From the book about The Tennessee West Highland Rim

Adventures on Morrowbone Creek

Submitted by Arnold W. Simpkins of Ashland City, Tennessee

Born 1924


       My first memories that I can recall were in 1928 when I was about four years old. We lived in a nice frame house on Marrowbone Road up the creek. I remember opening the kitchen door and the kitchen was on fire. I got scared, ran, and hid in the outhouse. The family could not find me they were concerned that I was still in the house. They finally found me in the outhouse. There was a log barn on the property with two rooms and a breezeway. We lived there for a while. Then we moved to a place we called “out on the hill” about four miles from the previous home.

      In 1930, we went to visit Great-grandma Harper for a family get-together in Franklin. My dad had a T Model Ford. It was in the wintertime and it started snowing before we got home. We had a long hill to go up on the way to our house. We had two sacks in the car to throw under the wheels to get traction going up the hill. My brother William (ten) and myself (six) had to get out and help push the car up the hill, but we finally made it home.

      At four years old, I fell off the front porch and hit my head, but it was okay in a few days. Mother said when I was three years old I did not like other babies. She had to watch them pretty close to make sure I didn’t hurt them. At six years of age, I would get mad at my older brother and chase him around the house and throw rocks at him. He was big and fast enough to stay out of my way, so he never got hurt.

      Later while my older brother was still ten years old, he stuck a firecracker in an old gas tank that was detached from a car and it blew back up in his face. Mother packed his face with raw eggs and baking soda mixed with water. Thank God, he made it out without any scars.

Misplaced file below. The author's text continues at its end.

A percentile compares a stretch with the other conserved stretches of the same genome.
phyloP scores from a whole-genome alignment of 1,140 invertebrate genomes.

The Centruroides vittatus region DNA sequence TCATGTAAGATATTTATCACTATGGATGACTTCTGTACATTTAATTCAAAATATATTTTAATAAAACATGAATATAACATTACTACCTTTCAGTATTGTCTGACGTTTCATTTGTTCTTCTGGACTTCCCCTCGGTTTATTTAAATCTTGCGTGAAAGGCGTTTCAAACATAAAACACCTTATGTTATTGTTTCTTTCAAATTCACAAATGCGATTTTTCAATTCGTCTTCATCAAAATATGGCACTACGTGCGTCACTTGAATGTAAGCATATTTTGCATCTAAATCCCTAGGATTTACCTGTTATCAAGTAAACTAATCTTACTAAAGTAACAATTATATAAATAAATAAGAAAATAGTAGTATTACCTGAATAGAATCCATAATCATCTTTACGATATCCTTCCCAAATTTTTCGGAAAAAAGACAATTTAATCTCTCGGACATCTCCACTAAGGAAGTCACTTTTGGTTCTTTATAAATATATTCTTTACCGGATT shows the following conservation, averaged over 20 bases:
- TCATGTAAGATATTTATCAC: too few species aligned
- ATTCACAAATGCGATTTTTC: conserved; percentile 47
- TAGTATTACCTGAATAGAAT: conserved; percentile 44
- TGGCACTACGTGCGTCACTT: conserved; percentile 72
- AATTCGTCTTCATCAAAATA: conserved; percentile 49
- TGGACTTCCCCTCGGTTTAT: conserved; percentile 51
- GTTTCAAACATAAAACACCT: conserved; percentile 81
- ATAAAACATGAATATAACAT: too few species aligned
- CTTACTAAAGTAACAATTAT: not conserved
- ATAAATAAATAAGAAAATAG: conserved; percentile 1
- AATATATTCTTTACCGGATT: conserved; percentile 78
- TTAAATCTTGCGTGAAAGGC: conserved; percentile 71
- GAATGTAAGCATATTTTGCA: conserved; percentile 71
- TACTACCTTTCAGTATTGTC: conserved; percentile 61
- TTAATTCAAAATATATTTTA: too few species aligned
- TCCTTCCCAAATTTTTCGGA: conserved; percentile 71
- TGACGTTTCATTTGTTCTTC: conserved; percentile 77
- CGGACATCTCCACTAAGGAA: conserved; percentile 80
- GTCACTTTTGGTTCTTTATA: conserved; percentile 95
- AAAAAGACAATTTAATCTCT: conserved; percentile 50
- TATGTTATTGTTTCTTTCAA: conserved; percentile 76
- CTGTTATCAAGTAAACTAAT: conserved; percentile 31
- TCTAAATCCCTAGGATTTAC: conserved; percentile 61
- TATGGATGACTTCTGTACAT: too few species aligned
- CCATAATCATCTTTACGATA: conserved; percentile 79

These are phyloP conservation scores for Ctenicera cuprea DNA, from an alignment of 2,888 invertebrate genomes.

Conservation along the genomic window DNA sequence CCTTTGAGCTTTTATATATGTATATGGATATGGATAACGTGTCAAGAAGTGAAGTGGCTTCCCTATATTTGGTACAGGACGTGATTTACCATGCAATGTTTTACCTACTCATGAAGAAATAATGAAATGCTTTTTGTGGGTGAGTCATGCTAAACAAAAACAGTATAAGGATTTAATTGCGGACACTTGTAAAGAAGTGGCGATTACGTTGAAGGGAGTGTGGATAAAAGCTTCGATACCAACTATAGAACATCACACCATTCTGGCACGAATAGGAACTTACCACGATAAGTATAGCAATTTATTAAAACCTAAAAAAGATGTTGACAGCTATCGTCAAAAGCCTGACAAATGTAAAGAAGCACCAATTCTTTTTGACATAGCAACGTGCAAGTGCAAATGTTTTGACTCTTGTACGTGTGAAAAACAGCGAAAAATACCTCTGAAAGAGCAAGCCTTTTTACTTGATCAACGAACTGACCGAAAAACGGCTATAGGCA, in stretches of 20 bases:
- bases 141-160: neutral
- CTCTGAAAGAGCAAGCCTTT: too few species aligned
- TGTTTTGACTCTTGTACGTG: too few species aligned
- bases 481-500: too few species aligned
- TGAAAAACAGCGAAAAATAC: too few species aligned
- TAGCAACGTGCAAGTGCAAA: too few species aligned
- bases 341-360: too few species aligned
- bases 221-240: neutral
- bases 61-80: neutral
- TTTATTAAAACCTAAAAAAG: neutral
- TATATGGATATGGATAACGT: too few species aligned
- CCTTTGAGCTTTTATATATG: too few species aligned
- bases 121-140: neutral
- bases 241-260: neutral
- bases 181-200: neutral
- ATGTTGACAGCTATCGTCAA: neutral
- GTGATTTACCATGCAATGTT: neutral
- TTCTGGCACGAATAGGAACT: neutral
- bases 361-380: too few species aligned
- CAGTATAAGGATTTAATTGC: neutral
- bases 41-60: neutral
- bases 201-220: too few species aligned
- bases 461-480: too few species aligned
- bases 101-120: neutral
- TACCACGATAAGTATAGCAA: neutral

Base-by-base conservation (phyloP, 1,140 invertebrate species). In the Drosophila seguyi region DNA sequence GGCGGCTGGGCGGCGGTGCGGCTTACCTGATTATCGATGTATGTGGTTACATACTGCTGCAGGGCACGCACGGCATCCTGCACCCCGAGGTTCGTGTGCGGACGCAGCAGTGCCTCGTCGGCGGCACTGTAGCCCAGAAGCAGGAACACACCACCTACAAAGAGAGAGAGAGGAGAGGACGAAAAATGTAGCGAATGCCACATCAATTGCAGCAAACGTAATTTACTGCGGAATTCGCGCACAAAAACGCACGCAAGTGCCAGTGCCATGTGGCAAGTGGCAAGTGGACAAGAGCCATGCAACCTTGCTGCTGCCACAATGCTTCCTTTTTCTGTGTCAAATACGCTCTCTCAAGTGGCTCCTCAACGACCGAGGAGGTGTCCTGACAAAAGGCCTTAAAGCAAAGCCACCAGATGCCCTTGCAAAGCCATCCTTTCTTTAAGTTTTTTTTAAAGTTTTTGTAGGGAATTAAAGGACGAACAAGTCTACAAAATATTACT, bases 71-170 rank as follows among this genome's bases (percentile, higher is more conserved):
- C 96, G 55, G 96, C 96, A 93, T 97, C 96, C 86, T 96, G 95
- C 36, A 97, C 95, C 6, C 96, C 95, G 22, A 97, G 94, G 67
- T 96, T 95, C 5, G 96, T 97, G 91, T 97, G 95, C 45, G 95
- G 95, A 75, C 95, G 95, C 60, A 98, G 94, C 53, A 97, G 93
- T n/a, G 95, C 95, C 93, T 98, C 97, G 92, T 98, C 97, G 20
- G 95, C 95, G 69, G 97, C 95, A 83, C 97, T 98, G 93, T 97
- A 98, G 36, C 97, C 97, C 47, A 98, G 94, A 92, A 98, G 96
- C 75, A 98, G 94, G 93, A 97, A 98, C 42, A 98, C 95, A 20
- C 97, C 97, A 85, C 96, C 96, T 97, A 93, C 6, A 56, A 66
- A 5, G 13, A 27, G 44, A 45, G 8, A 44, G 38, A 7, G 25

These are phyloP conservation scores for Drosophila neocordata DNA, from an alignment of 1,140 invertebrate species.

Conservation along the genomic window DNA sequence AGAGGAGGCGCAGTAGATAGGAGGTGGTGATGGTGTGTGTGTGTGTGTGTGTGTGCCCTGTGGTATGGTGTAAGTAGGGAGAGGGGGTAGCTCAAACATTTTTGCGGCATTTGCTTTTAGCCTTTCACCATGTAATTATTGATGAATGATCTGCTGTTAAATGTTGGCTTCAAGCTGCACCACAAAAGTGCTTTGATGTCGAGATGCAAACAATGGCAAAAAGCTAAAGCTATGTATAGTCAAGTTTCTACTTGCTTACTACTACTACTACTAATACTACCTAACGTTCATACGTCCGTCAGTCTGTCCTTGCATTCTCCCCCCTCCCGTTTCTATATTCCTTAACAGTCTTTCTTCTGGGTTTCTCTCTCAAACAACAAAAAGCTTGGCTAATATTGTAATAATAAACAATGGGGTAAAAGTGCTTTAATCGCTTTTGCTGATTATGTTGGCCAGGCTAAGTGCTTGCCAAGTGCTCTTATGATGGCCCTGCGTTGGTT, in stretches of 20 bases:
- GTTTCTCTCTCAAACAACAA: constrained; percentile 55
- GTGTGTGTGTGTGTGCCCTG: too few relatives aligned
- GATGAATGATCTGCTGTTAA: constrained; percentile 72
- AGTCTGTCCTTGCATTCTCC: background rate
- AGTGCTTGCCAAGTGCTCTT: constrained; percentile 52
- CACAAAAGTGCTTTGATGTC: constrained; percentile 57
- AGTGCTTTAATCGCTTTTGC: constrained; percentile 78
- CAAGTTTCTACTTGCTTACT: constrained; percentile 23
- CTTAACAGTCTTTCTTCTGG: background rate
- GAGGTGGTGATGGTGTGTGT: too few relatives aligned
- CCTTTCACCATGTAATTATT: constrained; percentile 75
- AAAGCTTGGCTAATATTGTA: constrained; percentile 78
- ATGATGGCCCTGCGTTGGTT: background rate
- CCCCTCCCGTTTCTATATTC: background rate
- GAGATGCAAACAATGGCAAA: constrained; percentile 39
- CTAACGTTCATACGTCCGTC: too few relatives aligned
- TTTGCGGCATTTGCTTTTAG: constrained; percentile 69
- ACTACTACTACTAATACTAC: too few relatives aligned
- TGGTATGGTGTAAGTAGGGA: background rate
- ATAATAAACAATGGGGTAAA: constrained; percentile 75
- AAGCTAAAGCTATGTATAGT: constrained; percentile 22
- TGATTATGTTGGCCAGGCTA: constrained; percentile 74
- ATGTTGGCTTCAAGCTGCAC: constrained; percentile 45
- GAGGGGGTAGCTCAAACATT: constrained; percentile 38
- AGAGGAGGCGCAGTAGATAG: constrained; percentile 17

Like I said, we called our home “out on the hill.” It was a two-room place with a double fireplace in the center and a single chimney. I remember my dad would stack wood in the fireplace and throw a quart of kerosene on it to get it started. My father didn’t like whipping kids for punishment so we didn’t get many spankings. Dad and Mom at that time had a boarder named John who had one leg. I remember he used to hold me on his lap and bounce me around. I guess he took a liking to me. I thought a lot of him. One Christmas my older brother got a 16-gauge shotgun when he was about 12 years old. There was a hole in the floor where a cat could go in and out. One night the cat came in the house acting funny like something was wrong with it. Dad took the shotgun like a club and cracked the stock on the cat when it became aggressive. My brother kept that shotgun for years until somebody broke in the house and stole it. It hurt him for quite a while because he considered the shotgun a keepsake.

      In 1930, my dad hewed crossties at 75 cents per piece for the railroad. He toted them out on his shoulder out of the woods, so he must have been a really stout man. He did some farming and worked black walnuts to feed his family. He loved cars. In 1930, he bought a T Model Ford for $7.50. I remember the taillights would not work. When we drove at night, we caught lightning bugs and put them in a jar and hung it on the back of the Ford for taillights. Those were the good old days.

      About 1932 my dad had 1928 Chevrolet Coup. It was, bad about breaking rear axles. Dad went to Nashville every Saturday if he could. One Saturday I wanted to go with him, but my dad and brother did not want me to go with them. I got angry at my brother when they started to go to Nashville. When they started to move, the axle broke so nobody went to town that day. I laughed at my brother and I don’t think he liked it much.

      I went to a two-room school with a coal burning potbelly stove on Little Marrowbone Road. We had two dogs named Spot and Nig. We lived on a hill with a creek about ¼ mile away. My older brother and friends could go swimming nude cause there was no cars and people near in those days. There was a graveyard above the creek when I was about the age of seven where I went swimming late in the afternoon. I would return home at dusk and I ran around the graveyard because I was afraid to go through it.